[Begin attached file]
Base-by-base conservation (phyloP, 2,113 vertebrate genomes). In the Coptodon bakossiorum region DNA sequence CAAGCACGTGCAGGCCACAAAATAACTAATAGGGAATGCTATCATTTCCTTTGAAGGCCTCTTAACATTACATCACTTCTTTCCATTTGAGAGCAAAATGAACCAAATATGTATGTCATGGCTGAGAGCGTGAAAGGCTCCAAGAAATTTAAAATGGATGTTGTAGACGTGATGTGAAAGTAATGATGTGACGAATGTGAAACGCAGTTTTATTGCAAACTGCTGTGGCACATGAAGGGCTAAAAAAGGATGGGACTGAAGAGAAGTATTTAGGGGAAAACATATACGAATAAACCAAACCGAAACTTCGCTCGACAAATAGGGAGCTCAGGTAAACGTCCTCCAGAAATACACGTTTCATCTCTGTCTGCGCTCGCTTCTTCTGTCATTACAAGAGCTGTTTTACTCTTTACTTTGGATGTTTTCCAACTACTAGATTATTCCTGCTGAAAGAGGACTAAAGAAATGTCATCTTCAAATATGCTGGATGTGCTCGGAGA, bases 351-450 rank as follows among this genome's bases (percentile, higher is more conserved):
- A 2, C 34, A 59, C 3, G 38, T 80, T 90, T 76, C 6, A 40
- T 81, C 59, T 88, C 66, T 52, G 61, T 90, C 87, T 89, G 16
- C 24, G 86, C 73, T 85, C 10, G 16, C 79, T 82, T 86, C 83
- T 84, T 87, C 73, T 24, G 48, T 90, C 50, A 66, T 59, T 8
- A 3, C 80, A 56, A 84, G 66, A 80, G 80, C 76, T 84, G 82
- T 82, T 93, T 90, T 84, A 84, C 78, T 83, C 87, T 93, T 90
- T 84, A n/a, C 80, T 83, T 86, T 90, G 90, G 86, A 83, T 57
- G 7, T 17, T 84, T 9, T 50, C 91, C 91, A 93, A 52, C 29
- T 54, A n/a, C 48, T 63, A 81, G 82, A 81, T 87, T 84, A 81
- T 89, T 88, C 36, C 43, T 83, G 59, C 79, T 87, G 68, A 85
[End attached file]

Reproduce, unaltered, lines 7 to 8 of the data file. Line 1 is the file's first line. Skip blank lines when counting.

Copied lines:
- T 82, T 93, T 90, T 84, A 84, C 78, T 83, C 87, T 93, T 90
- T 84, A n/a, C 80, T 83, T 86, T 90, G 90, G 86, A 83, T 57